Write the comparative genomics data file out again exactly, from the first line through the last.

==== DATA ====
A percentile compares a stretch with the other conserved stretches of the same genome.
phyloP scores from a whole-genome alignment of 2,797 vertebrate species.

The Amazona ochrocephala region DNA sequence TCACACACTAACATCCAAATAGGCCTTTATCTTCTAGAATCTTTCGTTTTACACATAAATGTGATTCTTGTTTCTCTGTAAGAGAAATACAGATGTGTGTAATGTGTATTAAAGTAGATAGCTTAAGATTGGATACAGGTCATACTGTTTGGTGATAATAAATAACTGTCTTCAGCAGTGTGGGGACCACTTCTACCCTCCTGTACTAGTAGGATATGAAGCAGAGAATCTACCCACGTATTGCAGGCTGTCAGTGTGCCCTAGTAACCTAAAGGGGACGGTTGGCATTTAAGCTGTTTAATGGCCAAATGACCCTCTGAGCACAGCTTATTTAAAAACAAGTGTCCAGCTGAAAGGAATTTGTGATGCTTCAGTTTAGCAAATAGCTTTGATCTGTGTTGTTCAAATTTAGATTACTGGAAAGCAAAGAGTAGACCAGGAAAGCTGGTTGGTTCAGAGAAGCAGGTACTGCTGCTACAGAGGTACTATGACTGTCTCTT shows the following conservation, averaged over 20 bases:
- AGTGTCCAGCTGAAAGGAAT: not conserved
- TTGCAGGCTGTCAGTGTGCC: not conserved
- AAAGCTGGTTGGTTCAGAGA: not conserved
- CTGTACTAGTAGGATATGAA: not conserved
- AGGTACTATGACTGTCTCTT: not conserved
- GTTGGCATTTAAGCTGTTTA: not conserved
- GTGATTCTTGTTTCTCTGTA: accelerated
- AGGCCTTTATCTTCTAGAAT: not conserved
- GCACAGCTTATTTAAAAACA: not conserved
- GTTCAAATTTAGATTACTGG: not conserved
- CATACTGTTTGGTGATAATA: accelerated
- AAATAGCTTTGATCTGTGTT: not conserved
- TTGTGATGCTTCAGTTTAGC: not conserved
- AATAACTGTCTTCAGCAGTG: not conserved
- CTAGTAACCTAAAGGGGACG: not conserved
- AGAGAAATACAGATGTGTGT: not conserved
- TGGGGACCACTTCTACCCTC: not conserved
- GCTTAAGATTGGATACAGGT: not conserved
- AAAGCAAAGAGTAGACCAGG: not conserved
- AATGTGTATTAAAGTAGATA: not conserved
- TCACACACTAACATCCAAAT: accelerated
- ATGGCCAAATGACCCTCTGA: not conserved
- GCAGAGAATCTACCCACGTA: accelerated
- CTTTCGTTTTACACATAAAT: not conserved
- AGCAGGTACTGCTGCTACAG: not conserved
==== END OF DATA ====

A percentile compares a stretch with the other conserved stretches of the same genome.
phyloP scores from a whole-genome alignment of 2,797 vertebrate species.

The Amazona ochrocephala region DNA sequence TCACACACTAACATCCAAATAGGCCTTTATCTTCTAGAATCTTTCGTTTTACACATAAATGTGATTCTTGTTTCTCTGTAAGAGAAATACAGATGTGTGTAATGTGTATTAAAGTAGATAGCTTAAGATTGGATACAGGTCATACTGTTTGGTGATAATAAATAACTGTCTTCAGCAGTGTGGGGACCACTTCTACCCTCCTGTACTAGTAGGATATGAAGCAGAGAATCTACCCACGTATTGCAGGCTGTCAGTGTGCCCTAGTAACCTAAAGGGGACGGTTGGCATTTAAGCTGTTTAATGGCCAAATGACCCTCTGAGCACAGCTTATTTAAAAACAAGTGTCCAGCTGAAAGGAATTTGTGATGCTTCAGTTTAGCAAATAGCTTTGATCTGTGTTGTTCAAATTTAGATTACTGGAAAGCAAAGAGTAGACCAGGAAAGCTGGTTGGTTCAGAGAAGCAGGTACTGCTGCTACAGAGGTACTATGACTGTCTCTT shows the following conservation, averaged over 20 bases:
- AGTGTCCAGCTGAAAGGAAT: not conserved
- TTGCAGGCTGTCAGTGTGCC: not conserved
- AAAGCTGGTTGGTTCAGAGA: not conserved
- CTGTACTAGTAGGATATGAA: not conserved
- AGGTACTATGACTGTCTCTT: not conserved
- GTTGGCATTTAAGCTGTTTA: not conserved
- GTGATTCTTGTTTCTCTGTA: accelerated
- AGGCCTTTATCTTCTAGAAT: not conserved
- GCACAGCTTATTTAAAAACA: not conserved
- GTTCAAATTTAGATTACTGG: not conserved
- CATACTGTTTGGTGATAATA: accelerated
- AAATAGCTTTGATCTGTGTT: not conserved
- TTGTGATGCTTCAGTTTAGC: not conserved
- AATAACTGTCTTCAGCAGTG: not conserved
- CTAGTAACCTAAAGGGGACG: not conserved
- AGAGAAATACAGATGTGTGT: not conserved
- TGGGGACCACTTCTACCCTC: not conserved
- GCTTAAGATTGGATACAGGT: not conserved
- AAAGCAAAGAGTAGACCAGG: not conserved
- AATGTGTATTAAAGTAGATA: not conserved
- TCACACACTAACATCCAAAT: accelerated
- ATGGCCAAATGACCCTCTGA: not conserved
- GCAGAGAATCTACCCACGTA: accelerated
- CTTTCGTTTTACACATAAAT: not conserved
- AGCAGGTACTGCTGCTACAG: not conserved